I dont believe u even comprehend what i wrote !

            hypocrisy and spite pollute and distort the opinion/knowledge pool on this site… it’s pathetic.

            1. and adding, not only does hoarding not do anything, but the business savvy don’t hoard their $$. An assertion in contrast to many that the wealthy hoard their $$…which is illogical, because you can’t become rich by doing so. No spite involved here.

    1. Money that is returned to shareholders in dividends or share buybacks goes into the economy. I’m a shareholder. Either way, money in my pocket is “in the economy”.

        1. Ok all 54 of of u… keep the money in your pocket and dont spend it… dont invest it …It will for sure create an economic boom!
          Some reactions on this site are absolutely laughable!

          Ignorance …Spite and hypocrisy….
          very left like….

  2. Does Amazon do a lot of buybacks? Does Tesla do a lot of buybacks. I only want Apple to do the things that is going to give Apple the value of the FANG stocks. Buybacks don’t seem to be boosting Apple’s P/E very much. I would think Apple needs to be doing something with its money to boost the company’s growth potential so big investors see the stock as being worthwhile owning. How about Apple using that money to create some product that’s going to be praised by the overall tech industry as being innovative?

    Buybacks aren’t helping Apple when it comes to Wall Street’s constant doubt of meeting iPhone sales expectations every single quarter. That sort of stuff has got to stop.

    How did Boeing manage to get a 100% share gain in a year and yet Wall Street still believes it will go much higher? Apple didn’t even get a 50% share gain and Wall Street believes Apple is finished in terms of share gains for all of 2018. Something is very, very wrong with Apple’s outlook. How does a company with so much spare cash hit a solid wall of zero growth?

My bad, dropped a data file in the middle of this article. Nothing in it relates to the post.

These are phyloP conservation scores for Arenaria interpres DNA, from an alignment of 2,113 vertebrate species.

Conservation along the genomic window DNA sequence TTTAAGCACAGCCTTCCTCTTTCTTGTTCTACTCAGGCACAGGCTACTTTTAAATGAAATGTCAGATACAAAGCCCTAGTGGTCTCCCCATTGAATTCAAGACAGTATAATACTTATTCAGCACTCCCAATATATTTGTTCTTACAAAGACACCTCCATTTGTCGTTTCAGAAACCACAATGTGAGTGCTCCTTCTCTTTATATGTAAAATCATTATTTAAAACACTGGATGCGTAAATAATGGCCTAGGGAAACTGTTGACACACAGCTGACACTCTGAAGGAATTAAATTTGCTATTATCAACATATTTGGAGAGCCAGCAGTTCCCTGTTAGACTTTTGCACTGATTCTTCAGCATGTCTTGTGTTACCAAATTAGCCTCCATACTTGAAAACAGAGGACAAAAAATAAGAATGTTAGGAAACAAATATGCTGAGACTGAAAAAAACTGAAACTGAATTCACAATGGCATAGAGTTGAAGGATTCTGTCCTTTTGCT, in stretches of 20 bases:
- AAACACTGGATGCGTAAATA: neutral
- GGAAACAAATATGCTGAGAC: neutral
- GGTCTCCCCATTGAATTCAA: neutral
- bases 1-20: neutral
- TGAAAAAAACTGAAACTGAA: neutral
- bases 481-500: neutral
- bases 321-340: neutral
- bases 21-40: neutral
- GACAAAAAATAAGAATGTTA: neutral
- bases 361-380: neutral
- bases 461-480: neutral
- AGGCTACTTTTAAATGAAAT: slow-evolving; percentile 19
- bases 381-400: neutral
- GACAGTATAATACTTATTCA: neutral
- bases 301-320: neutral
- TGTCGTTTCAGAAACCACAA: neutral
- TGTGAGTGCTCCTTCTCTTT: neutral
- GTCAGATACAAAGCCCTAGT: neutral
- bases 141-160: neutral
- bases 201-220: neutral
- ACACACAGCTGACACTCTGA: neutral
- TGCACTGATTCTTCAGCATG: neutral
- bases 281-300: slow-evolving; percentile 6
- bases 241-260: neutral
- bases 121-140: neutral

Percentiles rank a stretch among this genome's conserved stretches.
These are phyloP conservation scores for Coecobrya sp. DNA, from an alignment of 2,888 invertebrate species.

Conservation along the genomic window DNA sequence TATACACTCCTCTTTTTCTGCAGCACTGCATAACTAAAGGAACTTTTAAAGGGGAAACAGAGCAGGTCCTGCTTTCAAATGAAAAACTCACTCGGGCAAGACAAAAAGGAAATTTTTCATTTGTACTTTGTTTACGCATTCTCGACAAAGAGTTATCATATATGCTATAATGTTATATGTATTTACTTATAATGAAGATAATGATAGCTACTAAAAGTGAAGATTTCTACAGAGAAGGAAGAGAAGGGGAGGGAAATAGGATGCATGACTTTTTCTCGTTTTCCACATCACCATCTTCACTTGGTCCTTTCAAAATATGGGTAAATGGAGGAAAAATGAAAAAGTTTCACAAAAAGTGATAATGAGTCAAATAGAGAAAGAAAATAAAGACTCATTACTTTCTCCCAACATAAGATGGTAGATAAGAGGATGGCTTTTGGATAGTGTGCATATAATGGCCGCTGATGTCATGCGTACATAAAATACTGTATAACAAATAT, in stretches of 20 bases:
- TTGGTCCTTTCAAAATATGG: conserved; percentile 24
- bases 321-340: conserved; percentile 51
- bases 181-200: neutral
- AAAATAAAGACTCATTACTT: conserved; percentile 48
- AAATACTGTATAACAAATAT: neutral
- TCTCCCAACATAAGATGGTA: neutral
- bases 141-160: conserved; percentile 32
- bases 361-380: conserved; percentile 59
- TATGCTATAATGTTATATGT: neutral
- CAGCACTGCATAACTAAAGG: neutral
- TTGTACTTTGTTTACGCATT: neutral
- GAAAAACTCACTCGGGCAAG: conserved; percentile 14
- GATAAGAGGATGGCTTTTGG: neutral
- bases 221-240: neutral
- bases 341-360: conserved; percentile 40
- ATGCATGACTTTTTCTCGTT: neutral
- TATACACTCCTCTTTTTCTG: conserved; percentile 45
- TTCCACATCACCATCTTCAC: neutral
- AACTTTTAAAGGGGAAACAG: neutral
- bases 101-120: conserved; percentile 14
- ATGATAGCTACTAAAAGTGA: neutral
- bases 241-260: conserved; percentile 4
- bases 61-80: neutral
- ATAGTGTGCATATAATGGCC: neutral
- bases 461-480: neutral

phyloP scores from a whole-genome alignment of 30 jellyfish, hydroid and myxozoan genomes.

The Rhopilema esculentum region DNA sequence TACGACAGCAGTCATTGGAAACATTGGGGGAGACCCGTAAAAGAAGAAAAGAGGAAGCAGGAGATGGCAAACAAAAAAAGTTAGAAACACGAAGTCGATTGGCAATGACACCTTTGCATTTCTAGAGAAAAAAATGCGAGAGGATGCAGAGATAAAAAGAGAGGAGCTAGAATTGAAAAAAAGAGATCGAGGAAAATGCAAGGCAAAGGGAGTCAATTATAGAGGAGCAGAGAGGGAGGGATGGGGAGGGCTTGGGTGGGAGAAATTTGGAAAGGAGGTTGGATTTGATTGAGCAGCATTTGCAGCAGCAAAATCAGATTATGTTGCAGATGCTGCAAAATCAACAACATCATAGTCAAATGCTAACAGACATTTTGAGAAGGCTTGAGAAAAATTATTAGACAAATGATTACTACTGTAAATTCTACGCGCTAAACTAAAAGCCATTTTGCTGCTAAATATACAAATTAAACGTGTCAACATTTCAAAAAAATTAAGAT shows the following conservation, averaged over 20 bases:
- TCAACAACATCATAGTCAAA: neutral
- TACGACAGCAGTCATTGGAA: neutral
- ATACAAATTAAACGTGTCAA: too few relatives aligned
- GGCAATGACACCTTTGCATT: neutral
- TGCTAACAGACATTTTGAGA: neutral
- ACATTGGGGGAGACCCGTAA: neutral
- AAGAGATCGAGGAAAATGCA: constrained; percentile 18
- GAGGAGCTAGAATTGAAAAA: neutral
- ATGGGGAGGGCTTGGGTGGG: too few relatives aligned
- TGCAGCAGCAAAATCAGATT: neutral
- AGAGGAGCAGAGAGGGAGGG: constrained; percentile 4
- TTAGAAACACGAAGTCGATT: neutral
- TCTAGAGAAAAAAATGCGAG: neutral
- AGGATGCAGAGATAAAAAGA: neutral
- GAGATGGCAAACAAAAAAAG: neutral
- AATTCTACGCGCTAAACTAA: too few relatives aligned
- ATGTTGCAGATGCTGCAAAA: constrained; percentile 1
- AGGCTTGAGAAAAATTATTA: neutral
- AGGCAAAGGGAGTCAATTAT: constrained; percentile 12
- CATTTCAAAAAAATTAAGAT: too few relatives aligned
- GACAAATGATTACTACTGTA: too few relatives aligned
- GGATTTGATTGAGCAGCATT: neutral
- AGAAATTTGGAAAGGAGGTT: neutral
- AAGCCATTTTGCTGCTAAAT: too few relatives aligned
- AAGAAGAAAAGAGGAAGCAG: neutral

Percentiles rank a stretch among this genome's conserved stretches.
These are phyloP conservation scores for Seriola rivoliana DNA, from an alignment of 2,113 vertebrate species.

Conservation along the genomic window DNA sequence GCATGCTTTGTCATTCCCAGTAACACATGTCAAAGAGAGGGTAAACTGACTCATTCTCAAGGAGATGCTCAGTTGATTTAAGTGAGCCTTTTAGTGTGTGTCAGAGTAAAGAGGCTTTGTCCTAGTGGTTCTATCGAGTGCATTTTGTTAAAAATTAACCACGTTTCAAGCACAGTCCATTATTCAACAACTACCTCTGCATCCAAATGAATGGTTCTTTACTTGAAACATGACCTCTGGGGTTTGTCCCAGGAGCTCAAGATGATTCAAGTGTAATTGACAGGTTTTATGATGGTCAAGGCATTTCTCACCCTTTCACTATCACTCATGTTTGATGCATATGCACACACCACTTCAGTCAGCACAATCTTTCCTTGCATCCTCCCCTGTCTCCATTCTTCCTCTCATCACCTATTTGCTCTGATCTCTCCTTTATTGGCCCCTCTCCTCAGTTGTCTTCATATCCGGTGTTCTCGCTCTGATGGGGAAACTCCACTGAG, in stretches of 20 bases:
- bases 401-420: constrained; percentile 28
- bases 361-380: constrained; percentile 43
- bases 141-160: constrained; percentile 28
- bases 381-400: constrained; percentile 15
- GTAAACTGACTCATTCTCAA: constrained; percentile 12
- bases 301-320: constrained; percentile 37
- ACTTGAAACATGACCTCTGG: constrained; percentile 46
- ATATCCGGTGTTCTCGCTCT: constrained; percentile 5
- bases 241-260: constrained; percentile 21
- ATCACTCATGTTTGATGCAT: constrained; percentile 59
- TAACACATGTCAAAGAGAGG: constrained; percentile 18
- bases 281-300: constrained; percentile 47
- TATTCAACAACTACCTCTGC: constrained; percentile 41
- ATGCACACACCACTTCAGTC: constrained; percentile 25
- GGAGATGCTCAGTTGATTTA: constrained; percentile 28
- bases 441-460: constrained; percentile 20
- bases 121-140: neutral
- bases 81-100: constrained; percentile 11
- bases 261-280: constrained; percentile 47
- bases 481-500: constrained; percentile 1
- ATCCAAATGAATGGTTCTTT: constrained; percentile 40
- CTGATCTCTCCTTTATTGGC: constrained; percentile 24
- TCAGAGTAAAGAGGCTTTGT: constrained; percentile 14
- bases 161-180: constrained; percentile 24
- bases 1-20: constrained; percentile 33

1. Because they make real products and it’s a mature market. The days of exponential growth (and wall street growth projections) are over until the next big thing. With virtual products like FANG they can always imagine crazy future earnings- even when the present is limited. I would like to see Apple buy Disney/ABC/ESPN. Content is king and they might be able to do something really synergistic.

  3. As a shareholder I would prefer they look at those receiving lower tier wages and give them a raise, including those working at the retail establishments. Treating people well is extremely important to the success of a company.

  4. My belief is that dividends should be paid based on the performance of the company during the previous year (or quarter)

    The money being held overseas should not be used as a cash payout to shareholders. That is a short term approach when Apple is far more protected by using those funds for long term profit building AND ensuring that there is a solid cash fund for the Next Great Recession. Actually it could be an actual depression as the Great Recession benefitted from Obama coming into office and making moves to stop the slide into a Depression, I don’t believe the Deadbeat Donny would be able to do that.f. Keep the cash for protection and for growth via R&D, capital investments and more stores.

    Actually it might also be wise to keep 20% TO 25% overseas and avoiding that tax. Apples is going to need cash there over time for new stores, production facilities and foreign R&D.

  5. AAPL is no longer a normal stock, its valuation and ownership profile with institutions make it akin to a government bond. It has become TBTF and the share price must be “stabilized” no matter what.